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So, I got this idea to write some code that can automatically detect and point to potential memory leaks in testing, and I just wanted to see if my idea is reasonable before I go through the trouble of implementing it.

Essentially, a memory leak is defined as an increasingly large number of unused references. In Java, this danger is lessened significantly, compared to C++, because we're in no danger of dangling pointers, or forgetting a delete(), etc.

So this limits the ways that we can have a memory leak in Java. We can have a static reference to an Object, or we can have local references in a currently running thread, and that's about it, right?

My idea then, is to write a routine that looks through all the known project class files, and pull out all the static references. A reference then needs to be "recursed" down, and all the instance references it has need to be counted up. An object reference takes some amount of memory, and primitives take some amount of memory, and we can tally all that up. You could trigger this routine once, to get a baseline, then do the thing that you think is causing a memory leak, then run the routine again, and compare results. A delta threshold could be set, and then you could manually determine which objects got bigger purposefully, and which objects got bigger, but shouldn't have.

This is a test tool, of course, however, in the projects I work on, often times I am only able to reproduce these errors in production, with lots of users, so using a real profiler isn't always an option. Having this built in would save from having to actually run a profiler, and would allow for normal operation most of the time, except when diagnosing an issue on the production product.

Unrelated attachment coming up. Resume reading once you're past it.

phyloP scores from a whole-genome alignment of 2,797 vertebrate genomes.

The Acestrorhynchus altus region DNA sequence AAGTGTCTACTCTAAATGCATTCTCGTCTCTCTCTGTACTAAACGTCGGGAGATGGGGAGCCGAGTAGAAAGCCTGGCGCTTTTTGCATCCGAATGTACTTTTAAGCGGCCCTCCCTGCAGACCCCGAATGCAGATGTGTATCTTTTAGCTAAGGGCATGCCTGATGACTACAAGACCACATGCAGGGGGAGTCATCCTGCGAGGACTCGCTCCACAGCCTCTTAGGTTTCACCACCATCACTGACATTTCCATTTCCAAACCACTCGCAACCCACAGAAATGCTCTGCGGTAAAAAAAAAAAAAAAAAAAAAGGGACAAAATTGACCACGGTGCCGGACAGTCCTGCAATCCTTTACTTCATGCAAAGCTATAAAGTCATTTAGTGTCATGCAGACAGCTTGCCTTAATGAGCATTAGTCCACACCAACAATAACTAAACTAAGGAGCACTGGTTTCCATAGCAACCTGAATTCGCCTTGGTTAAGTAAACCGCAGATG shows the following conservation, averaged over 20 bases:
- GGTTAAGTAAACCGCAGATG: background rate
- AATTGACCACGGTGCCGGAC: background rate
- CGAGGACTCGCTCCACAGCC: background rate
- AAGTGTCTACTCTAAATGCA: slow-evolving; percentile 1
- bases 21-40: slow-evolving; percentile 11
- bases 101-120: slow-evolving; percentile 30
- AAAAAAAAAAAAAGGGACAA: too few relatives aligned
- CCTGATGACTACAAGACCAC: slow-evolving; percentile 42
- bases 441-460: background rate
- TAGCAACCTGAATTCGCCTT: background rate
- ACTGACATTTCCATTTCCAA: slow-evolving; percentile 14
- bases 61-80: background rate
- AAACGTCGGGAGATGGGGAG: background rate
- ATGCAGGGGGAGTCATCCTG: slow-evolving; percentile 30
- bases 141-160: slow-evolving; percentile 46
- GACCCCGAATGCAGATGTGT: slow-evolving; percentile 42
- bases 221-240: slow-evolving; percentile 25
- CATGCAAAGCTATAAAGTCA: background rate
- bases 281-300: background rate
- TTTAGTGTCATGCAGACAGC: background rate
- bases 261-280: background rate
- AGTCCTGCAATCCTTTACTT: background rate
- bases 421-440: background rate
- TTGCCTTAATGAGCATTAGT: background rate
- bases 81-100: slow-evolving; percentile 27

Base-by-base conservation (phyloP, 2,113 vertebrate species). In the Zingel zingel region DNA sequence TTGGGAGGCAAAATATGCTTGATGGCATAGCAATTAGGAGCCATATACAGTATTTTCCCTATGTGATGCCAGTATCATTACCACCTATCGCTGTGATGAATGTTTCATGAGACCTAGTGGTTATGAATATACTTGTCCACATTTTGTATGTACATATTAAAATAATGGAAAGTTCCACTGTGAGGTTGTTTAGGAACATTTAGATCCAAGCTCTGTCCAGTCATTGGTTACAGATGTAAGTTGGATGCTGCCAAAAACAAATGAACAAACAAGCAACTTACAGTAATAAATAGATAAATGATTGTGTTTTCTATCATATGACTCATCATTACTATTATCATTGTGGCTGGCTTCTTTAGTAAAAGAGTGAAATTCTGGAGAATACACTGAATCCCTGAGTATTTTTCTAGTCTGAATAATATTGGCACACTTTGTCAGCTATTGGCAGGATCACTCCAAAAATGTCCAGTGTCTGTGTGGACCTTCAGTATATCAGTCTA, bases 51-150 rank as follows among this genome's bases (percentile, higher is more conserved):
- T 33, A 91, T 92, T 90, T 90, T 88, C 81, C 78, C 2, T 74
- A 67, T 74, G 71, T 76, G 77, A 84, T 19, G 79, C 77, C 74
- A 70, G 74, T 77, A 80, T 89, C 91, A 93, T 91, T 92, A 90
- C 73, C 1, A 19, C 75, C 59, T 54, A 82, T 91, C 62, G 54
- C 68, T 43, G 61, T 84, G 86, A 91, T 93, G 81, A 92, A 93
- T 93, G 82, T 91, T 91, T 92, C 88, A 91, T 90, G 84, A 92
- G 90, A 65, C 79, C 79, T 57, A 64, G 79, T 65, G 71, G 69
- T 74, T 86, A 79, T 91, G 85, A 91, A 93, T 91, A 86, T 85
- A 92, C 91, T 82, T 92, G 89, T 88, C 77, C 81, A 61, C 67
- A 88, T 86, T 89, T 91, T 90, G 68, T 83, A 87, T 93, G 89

The only issue I see, is that local variables in a currently running thread won't be accessible this way, however, knowing that limitation, one could require the code register these local (but long term references) with the test class itself, which would hold weak references to those objects in a static variable, thereby allowing the references to be counted.

Garbage collection would be an issue, so basically, I would "force" garbage collection by creating an unreferenced object, which overrides finalize to notify my thread when it is collected, which would then cause my GC detector to stop blocking, and then run the leak detector.

So, my question is, does this sound plausible? Do you think this would yield useful results?

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closed as not constructive by Jarrod Roberson, Kev Sep 17 '12 at 22:52

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If it was plausible someone would have done it and made a good deal of money by now. I don't think your idea would yield useful results that I couldn't get now. –  duffymo Sep 17 '12 at 17:26
    
How are you getting those results then? The reason I thought about this is because I suspect a memory leak, though I don't know where to begin to look. –  LadyCailin Sep 17 '12 at 17:32
    
I think you should be using Visual VM to look for memory leaks. –  duffymo Sep 17 '12 at 18:44
    
You can tell the production JVM to dump diagnostic information when running out of memory. You can then post process that diagnostic information to identify the problem. I believe most vendors support dumping hprof information. –  Thorbjørn Ravn Andersen Aug 4 '13 at 11:13

2 Answers 2

So this limits the ways that we can have a memory leak in Java. We can have a static reference to an Object, or we can have local references in a currently running thread, and that's about it, right?

No. Check out Creating a memory leak with Java for a non-exhaustive list of alternate causes, most of which your approach would not detect.

in the projects I work on, often times I am only able to reproduce these errors in production, with lots of users, so using a real profiler isn't always an option. Having this built in would save from having to actually run a profiler, and would allow for normal operation most of the time, except when diagnosing an issue on the production product.

You can always have the production system write a heap dump (The Oracle JVM even has a setting to write heap dump whenever an OutOfMemoryError occurs.). You can then analyse these heap dumps (there is a variety of tools for that, some of which automatically find "leak suspects" by applying some heuristics).

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Since Java 1.5 you have jmap which could print the class histogram.

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